About Brighton Wedding Photographers

In an over saturated market of weekend hobbyists and chancers who think wedding photography is easy money, how do you find a Brighton wedding photographer worth investing in? You don't want to rely on images from your friend's digital cameras, but you do want a professional wedding photographer who is not just creative but reliable, experienced and has the back up of an association.
Brighton Wedding Photographers is made up of local established wedding photographers who are all full time professionals. They are used to working in all lighting and weather conditions at the best Sussex wedding venues. They are also experts at working under the pressures of wedding day timings and can help guide you on the big day. They work with the best album manufacturers available to offer you stunning books that tell the story of your wedding day.

Our Blog showcases the work of our members and helps you plan your wedding with insider tips and by featuring other local suppliers that we believe also do a great job.

Monday, 21 June 2010

Interview with Brighton Wedding Photographer, Jacqui McSweeney

Last week we went over to the lovely Brighton photographer, Jacqui McSweeney's funky flat for big mugs of tea (us Irish girls know how to get a brew on!) and a chat about her ten years in weddings.

BWP - Tell us about your career before weddings?
JMS - I was a press and music photographer for over ten years throughout the UK, Ireland and the Czech Republic.
BWP - Wow, you got around! What was your first wedding?
JMS - It was a Christmas Eve wedding, I was second shooter to well known Brighton photographer, Trisha Purchas. It was freezing cold, the light was dreadful and I swore 'Never Again'
BWP - Trisha is an amazing photographer and was way ahead of her time in terms of style. We remember her gorgeous shop and she was very encouraging to young photographers.
JMS -  Yes, I stayed with her company, Archer Photographers and was mainly doing all the black & white hand printing in her basement darkroom. I loved high end printing and still believe in learning your craft 'from the negative up' I eventually started to enjoy being the second photographer at weddings as Trisha left me to mooch about in the background and gain confidence without too much responsibility. Trisha (who is now retired) also had a great head for business and taught me a great many things. After some time, I began shooting small weddings for her on my own before I made the step to setting up my own company. I believe it is important to gain experience before putting yourself out there and taking on the responsibility of someone's big day. My background is art photography and photo-journalism which means I use the available light as much as possible and let the image do the talking. In this job, you have to be able to walk into a room full of strangers and get the best out them. Its hard to do if you are at all shy.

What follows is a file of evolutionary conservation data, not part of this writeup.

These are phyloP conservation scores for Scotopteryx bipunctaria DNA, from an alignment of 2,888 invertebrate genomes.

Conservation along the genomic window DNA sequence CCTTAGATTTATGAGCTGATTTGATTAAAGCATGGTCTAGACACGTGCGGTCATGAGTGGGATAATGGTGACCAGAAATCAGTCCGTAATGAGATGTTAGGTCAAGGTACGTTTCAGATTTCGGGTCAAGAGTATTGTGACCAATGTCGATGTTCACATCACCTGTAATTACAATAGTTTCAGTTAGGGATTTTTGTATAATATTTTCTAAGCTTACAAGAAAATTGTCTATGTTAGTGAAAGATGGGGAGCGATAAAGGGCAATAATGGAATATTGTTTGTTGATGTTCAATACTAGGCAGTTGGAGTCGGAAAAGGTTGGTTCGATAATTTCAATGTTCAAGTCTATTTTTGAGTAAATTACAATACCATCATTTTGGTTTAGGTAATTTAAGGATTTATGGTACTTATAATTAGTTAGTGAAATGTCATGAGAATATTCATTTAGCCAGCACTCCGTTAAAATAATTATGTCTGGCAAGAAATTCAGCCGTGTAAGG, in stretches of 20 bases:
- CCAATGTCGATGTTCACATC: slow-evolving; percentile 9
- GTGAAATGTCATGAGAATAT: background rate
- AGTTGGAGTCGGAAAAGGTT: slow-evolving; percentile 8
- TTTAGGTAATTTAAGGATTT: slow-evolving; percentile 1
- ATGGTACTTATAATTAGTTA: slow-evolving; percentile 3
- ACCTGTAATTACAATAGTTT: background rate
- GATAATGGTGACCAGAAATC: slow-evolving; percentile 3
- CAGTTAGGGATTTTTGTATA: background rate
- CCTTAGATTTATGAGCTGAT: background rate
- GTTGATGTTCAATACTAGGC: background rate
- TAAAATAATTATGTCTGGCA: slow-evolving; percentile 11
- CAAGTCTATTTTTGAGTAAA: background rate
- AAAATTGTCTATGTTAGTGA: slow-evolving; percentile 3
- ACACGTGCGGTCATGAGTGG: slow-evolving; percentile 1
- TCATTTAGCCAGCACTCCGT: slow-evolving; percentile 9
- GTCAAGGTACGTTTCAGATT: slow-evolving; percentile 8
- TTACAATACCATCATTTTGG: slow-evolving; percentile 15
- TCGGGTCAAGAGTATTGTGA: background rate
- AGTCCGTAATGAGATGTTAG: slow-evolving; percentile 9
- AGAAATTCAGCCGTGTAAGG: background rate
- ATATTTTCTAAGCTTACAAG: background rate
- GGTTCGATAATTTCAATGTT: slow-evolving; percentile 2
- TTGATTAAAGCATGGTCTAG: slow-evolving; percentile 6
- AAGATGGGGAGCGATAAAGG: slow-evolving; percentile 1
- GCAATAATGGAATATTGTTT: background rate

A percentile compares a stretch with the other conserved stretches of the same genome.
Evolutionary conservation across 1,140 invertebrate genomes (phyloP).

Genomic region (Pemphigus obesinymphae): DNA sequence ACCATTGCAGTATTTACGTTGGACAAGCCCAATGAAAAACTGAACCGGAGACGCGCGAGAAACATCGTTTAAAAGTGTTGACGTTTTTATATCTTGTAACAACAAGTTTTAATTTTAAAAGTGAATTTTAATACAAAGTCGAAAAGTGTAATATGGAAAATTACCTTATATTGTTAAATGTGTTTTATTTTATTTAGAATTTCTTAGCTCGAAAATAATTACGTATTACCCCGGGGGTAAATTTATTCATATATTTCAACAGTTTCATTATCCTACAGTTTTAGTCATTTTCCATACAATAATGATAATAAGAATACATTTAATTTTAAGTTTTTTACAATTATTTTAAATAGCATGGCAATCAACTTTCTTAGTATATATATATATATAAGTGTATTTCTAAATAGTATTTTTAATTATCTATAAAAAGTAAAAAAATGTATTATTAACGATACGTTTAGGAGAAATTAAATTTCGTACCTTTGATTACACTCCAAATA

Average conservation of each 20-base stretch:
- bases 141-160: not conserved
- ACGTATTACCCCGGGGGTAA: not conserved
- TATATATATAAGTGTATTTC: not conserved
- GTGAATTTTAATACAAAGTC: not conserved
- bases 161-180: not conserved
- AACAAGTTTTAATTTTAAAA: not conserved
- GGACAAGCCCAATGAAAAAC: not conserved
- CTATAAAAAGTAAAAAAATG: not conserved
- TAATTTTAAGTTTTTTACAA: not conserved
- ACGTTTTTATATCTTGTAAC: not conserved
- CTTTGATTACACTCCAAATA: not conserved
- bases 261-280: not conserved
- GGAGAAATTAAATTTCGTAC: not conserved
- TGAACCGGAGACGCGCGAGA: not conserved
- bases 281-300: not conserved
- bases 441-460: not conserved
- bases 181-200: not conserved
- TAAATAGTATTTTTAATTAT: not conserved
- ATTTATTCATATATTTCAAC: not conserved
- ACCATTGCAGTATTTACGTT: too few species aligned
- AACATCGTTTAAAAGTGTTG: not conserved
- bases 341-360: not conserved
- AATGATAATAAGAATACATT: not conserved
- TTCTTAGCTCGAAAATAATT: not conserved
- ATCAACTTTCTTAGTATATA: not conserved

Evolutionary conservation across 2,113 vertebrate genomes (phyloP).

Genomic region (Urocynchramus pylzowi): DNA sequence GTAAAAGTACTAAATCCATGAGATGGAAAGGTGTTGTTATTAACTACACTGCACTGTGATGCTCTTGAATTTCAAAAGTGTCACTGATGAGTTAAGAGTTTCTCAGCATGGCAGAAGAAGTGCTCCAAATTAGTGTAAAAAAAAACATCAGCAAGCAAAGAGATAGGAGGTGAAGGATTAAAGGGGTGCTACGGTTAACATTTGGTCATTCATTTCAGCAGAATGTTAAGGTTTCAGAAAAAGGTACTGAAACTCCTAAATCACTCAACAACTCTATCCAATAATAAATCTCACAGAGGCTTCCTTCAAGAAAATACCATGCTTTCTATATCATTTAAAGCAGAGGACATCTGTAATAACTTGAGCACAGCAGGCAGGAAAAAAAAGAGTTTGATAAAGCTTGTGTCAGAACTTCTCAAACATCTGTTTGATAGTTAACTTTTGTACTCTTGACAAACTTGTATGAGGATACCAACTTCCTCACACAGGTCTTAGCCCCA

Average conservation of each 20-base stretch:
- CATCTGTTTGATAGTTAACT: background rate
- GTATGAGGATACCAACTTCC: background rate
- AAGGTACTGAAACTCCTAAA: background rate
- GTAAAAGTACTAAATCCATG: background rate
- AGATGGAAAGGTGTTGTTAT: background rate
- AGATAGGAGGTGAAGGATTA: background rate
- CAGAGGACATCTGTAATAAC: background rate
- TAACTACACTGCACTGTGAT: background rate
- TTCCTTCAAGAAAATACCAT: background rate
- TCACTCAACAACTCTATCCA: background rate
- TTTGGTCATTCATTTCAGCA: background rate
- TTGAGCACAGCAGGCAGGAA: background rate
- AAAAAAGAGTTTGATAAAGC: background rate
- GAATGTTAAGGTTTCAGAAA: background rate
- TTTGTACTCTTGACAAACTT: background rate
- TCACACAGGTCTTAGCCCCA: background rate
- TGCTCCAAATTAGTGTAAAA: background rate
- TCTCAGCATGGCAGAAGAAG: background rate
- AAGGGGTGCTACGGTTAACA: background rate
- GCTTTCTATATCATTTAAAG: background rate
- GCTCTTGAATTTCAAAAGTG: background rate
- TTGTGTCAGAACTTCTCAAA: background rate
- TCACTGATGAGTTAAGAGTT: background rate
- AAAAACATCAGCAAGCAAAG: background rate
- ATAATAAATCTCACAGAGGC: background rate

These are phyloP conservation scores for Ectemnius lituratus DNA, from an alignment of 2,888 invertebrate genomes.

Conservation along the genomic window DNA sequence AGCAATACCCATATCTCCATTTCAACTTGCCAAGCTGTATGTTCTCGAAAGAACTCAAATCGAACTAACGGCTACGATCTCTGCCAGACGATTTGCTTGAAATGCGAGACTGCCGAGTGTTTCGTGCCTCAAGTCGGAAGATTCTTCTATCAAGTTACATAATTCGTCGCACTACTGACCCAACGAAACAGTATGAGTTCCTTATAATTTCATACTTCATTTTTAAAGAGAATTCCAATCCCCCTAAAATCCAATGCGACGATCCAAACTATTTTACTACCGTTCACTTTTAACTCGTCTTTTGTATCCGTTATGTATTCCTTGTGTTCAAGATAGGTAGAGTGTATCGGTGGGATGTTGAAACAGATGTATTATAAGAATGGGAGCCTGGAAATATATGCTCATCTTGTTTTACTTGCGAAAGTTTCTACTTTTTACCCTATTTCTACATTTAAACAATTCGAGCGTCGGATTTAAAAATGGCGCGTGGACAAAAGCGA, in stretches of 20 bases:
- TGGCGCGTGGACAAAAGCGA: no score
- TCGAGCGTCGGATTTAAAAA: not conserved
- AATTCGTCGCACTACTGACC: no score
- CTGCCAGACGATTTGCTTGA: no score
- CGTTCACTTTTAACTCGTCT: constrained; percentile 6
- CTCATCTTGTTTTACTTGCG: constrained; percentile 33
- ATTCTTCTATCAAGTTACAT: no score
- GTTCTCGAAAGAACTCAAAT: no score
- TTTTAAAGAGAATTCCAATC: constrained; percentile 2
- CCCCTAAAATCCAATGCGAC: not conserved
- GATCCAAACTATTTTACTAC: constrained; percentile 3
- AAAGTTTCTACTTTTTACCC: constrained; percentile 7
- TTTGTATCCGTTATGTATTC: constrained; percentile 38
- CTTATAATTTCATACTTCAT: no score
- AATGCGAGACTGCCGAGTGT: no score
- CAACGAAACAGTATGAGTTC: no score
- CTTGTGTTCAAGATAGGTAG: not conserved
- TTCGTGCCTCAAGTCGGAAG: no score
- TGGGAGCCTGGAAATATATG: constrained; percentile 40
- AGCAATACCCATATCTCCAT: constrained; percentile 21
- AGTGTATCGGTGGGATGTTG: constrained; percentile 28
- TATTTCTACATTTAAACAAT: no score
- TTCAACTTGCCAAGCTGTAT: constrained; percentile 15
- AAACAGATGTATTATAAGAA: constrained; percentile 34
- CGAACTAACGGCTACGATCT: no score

BWP - What affect is the recession having on your business?
JMS - Well up until now, I have been so busy it was hard to keep up so it has given me some time to stand back and reassess. I have recently re-vamped my site, am doing lots of networking and starting a blog. I have employed a company to do my SEO, which is a good idea if you don't know how to do it yourself.
BWP - What are your top tips for newcomers to wedding photography?
-Try to spend some time getting to know potential clients and what they expect. You are sometimes
better off turning work down if you are not really what they are looking for.
-If you don't now a venue, try to do some test shots before the wedding day so you are familiar with the light.
-Before the wedding create a clear plan with your clients. Putting structure in at that stage will often let the day run more smoothly.
-You've got to do groups but encourage them to keep them to a minimum or people get bored. I always do one big shot of them with their friends and then do an informal version of the same thing.
BWP- We've noticed those shots on your site, you have a great knack at capturing spontaneous moments. What's your trick for getting people so relaxed?
JMS- I ask everyone to kiss or cuddle. It brings some fun and energy to the shot and couples always prefer it to the more straight one. Don't shy away from repeating something that worked as it will always happen differently at each wedding but having said that, it is quite often the thing that is not planned that works best.
BWP - Finally, what is your advice on how to deal with the great British weather?
JMS- Always expect and plan for the worst weather but with experience you learn to work with any conditions.